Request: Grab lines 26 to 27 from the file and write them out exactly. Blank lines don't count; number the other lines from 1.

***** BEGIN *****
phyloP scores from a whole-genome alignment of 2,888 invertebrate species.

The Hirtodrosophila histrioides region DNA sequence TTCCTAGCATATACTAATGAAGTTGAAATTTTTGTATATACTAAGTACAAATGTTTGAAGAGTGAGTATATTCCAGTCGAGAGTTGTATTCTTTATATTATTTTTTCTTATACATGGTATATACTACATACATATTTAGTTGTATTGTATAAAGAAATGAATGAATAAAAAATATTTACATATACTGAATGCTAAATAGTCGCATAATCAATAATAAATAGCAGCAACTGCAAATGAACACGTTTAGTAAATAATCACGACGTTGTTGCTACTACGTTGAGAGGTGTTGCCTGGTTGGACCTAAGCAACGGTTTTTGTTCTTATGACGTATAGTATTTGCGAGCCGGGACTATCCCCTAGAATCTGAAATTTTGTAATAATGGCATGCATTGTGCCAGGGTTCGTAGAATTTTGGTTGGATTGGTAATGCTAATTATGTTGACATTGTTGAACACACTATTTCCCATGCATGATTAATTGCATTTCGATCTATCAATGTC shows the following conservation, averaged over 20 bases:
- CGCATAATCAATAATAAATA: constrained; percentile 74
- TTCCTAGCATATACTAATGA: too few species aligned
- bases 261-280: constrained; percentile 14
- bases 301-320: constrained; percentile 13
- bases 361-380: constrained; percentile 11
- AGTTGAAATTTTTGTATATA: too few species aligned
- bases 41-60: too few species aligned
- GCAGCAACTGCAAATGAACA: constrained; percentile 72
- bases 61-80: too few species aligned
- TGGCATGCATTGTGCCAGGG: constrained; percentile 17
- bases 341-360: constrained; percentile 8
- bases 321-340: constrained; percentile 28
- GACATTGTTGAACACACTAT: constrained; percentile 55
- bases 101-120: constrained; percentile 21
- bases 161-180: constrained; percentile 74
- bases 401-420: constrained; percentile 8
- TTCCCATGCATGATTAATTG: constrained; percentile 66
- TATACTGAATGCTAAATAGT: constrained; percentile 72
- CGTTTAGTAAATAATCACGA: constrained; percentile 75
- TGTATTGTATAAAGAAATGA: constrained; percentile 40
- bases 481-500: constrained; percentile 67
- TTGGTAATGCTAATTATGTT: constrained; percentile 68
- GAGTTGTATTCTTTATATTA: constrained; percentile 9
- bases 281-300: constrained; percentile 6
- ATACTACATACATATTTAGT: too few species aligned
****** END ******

- bases 281-300: constrained; percentile 6
- ATACTACATACATATTTAGT: too few species aligned